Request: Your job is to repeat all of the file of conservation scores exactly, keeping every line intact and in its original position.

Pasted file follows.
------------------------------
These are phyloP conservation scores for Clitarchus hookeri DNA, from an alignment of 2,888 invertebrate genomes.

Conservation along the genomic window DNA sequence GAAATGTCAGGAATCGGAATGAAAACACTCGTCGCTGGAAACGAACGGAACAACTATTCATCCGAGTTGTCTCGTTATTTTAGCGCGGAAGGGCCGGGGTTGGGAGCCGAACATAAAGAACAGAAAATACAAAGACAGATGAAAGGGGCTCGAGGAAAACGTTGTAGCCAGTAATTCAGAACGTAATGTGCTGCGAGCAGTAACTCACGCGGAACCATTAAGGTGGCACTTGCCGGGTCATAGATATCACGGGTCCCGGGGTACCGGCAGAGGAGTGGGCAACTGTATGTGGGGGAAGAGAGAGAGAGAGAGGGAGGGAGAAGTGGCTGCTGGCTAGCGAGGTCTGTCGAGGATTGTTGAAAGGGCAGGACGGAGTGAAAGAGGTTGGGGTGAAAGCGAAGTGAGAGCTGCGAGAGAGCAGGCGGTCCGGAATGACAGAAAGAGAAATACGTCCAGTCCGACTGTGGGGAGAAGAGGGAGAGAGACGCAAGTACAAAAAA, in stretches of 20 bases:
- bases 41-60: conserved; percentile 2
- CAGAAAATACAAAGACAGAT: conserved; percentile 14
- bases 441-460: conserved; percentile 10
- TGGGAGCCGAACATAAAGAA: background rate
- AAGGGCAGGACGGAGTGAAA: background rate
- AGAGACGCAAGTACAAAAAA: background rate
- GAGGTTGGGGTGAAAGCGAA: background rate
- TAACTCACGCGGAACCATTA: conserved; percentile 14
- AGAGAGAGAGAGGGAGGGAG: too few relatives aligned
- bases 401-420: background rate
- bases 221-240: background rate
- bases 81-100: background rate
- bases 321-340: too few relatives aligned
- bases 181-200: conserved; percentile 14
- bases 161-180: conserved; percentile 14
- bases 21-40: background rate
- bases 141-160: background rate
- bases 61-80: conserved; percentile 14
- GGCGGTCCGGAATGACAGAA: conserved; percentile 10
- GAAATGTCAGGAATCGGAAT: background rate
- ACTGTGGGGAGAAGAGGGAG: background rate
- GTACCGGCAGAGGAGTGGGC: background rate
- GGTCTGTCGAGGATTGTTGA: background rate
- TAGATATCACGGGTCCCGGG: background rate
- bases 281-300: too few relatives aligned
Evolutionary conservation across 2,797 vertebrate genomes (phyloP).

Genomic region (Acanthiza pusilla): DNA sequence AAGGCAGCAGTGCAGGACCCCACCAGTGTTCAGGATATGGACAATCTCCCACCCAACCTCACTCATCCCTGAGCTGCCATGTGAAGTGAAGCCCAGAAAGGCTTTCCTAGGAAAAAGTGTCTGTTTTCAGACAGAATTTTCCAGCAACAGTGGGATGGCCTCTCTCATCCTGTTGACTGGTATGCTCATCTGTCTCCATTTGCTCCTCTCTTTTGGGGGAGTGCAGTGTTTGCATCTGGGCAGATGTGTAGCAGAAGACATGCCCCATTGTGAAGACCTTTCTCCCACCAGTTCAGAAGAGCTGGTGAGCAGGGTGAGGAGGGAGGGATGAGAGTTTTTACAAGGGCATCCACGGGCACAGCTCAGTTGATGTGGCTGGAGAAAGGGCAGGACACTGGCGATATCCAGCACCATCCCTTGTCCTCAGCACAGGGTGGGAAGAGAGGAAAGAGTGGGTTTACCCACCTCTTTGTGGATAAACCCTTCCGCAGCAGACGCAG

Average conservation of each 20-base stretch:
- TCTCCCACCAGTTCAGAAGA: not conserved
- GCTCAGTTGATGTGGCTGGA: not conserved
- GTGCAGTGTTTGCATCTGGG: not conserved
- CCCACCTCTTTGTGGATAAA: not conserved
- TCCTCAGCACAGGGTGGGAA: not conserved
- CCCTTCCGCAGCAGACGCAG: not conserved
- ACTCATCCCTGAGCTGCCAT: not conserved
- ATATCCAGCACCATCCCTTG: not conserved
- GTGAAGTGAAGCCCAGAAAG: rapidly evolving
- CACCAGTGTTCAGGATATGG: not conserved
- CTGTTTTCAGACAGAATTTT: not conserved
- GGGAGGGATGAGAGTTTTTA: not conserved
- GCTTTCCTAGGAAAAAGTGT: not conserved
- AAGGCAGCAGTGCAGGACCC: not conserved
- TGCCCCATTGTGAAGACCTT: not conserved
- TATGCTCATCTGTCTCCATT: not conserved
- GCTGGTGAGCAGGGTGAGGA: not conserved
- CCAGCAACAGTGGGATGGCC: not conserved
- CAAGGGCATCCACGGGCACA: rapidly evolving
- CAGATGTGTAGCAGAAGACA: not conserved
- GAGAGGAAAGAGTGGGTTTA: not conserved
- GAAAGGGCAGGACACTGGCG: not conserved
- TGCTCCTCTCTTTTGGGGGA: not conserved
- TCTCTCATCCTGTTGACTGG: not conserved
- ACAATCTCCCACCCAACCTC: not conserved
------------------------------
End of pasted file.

These are phyloP conservation scores for Clitarchus hookeri DNA, from an alignment of 2,888 invertebrate genomes.

Conservation along the genomic window DNA sequence GAAATGTCAGGAATCGGAATGAAAACACTCGTCGCTGGAAACGAACGGAACAACTATTCATCCGAGTTGTCTCGTTATTTTAGCGCGGAAGGGCCGGGGTTGGGAGCCGAACATAAAGAACAGAAAATACAAAGACAGATGAAAGGGGCTCGAGGAAAACGTTGTAGCCAGTAATTCAGAACGTAATGTGCTGCGAGCAGTAACTCACGCGGAACCATTAAGGTGGCACTTGCCGGGTCATAGATATCACGGGTCCCGGGGTACCGGCAGAGGAGTGGGCAACTGTATGTGGGGGAAGAGAGAGAGAGAGAGGGAGGGAGAAGTGGCTGCTGGCTAGCGAGGTCTGTCGAGGATTGTTGAAAGGGCAGGACGGAGTGAAAGAGGTTGGGGTGAAAGCGAAGTGAGAGCTGCGAGAGAGCAGGCGGTCCGGAATGACAGAAAGAGAAATACGTCCAGTCCGACTGTGGGGAGAAGAGGGAGAGAGACGCAAGTACAAAAAA, in stretches of 20 bases:
- bases 41-60: conserved; percentile 2
- CAGAAAATACAAAGACAGAT: conserved; percentile 14
- bases 441-460: conserved; percentile 10
- TGGGAGCCGAACATAAAGAA: background rate
- AAGGGCAGGACGGAGTGAAA: background rate
- AGAGACGCAAGTACAAAAAA: background rate
- GAGGTTGGGGTGAAAGCGAA: background rate
- TAACTCACGCGGAACCATTA: conserved; percentile 14
- AGAGAGAGAGAGGGAGGGAG: too few relatives aligned
- bases 401-420: background rate
- bases 221-240: background rate
- bases 81-100: background rate
- bases 321-340: too few relatives aligned
- bases 181-200: conserved; percentile 14
- bases 161-180: conserved; percentile 14
- bases 21-40: background rate
- bases 141-160: background rate
- bases 61-80: conserved; percentile 14
- GGCGGTCCGGAATGACAGAA: conserved; percentile 10
- GAAATGTCAGGAATCGGAAT: background rate
- ACTGTGGGGAGAAGAGGGAG: background rate
- GTACCGGCAGAGGAGTGGGC: background rate
- GGTCTGTCGAGGATTGTTGA: background rate
- TAGATATCACGGGTCCCGGG: background rate
- bases 281-300: too few relatives aligned
Evolutionary conservation across 2,797 vertebrate genomes (phyloP).

Genomic region (Acanthiza pusilla): DNA sequence AAGGCAGCAGTGCAGGACCCCACCAGTGTTCAGGATATGGACAATCTCCCACCCAACCTCACTCATCCCTGAGCTGCCATGTGAAGTGAAGCCCAGAAAGGCTTTCCTAGGAAAAAGTGTCTGTTTTCAGACAGAATTTTCCAGCAACAGTGGGATGGCCTCTCTCATCCTGTTGACTGGTATGCTCATCTGTCTCCATTTGCTCCTCTCTTTTGGGGGAGTGCAGTGTTTGCATCTGGGCAGATGTGTAGCAGAAGACATGCCCCATTGTGAAGACCTTTCTCCCACCAGTTCAGAAGAGCTGGTGAGCAGGGTGAGGAGGGAGGGATGAGAGTTTTTACAAGGGCATCCACGGGCACAGCTCAGTTGATGTGGCTGGAGAAAGGGCAGGACACTGGCGATATCCAGCACCATCCCTTGTCCTCAGCACAGGGTGGGAAGAGAGGAAAGAGTGGGTTTACCCACCTCTTTGTGGATAAACCCTTCCGCAGCAGACGCAG

Average conservation of each 20-base stretch:
- TCTCCCACCAGTTCAGAAGA: not conserved
- GCTCAGTTGATGTGGCTGGA: not conserved
- GTGCAGTGTTTGCATCTGGG: not conserved
- CCCACCTCTTTGTGGATAAA: not conserved
- TCCTCAGCACAGGGTGGGAA: not conserved
- CCCTTCCGCAGCAGACGCAG: not conserved
- ACTCATCCCTGAGCTGCCAT: not conserved
- ATATCCAGCACCATCCCTTG: not conserved
- GTGAAGTGAAGCCCAGAAAG: rapidly evolving
- CACCAGTGTTCAGGATATGG: not conserved
- CTGTTTTCAGACAGAATTTT: not conserved
- GGGAGGGATGAGAGTTTTTA: not conserved
- GCTTTCCTAGGAAAAAGTGT: not conserved
- AAGGCAGCAGTGCAGGACCC: not conserved
- TGCCCCATTGTGAAGACCTT: not conserved
- TATGCTCATCTGTCTCCATT: not conserved
- GCTGGTGAGCAGGGTGAGGA: not conserved
- CCAGCAACAGTGGGATGGCC: not conserved
- CAAGGGCATCCACGGGCACA: rapidly evolving
- CAGATGTGTAGCAGAAGACA: not conserved
- GAGAGGAAAGAGTGGGTTTA: not conserved
- GAAAGGGCAGGACACTGGCG: not conserved
- TGCTCCTCTCTTTTGGGGGA: not conserved
- TCTCTCATCCTGTTGACTGG: not conserved
- ACAATCTCCCACCCAACCTC: not conserved